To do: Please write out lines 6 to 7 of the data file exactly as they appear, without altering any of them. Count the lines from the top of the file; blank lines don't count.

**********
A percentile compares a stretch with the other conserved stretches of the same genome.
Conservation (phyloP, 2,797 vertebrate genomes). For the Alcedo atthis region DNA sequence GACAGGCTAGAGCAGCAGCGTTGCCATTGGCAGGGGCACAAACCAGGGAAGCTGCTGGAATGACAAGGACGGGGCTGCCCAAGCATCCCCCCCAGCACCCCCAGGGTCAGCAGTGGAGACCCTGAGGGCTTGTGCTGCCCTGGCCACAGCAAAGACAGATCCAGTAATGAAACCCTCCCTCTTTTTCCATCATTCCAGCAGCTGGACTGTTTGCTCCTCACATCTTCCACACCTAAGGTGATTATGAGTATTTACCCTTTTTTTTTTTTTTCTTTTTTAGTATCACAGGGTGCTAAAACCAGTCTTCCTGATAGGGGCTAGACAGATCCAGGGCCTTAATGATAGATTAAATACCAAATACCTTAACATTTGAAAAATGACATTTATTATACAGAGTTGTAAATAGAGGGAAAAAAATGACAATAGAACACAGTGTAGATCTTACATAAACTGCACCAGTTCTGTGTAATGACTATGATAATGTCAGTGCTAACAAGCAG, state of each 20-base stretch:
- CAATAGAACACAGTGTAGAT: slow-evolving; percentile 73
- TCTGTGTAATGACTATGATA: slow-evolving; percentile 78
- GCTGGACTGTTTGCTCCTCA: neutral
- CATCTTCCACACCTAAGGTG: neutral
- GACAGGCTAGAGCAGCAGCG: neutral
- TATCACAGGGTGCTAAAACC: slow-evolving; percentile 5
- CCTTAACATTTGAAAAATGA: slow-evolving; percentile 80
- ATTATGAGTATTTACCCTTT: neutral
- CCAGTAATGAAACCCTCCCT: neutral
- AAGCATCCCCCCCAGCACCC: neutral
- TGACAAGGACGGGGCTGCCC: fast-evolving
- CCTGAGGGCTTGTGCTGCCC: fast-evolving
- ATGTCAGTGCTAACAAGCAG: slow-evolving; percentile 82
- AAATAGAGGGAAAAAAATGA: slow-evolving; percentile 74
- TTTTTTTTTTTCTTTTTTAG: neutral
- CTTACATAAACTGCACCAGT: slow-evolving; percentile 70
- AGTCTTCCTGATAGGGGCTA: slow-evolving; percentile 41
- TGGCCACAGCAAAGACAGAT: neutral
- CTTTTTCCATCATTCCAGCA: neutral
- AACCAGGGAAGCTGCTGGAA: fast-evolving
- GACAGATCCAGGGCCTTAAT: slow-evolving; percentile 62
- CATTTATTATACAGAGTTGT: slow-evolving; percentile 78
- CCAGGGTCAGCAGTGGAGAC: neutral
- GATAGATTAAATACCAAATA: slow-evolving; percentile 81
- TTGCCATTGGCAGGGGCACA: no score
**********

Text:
- CATCTTCCACACCTAAGGTG: neutral
- GACAGGCTAGAGCAGCAGCG: neutral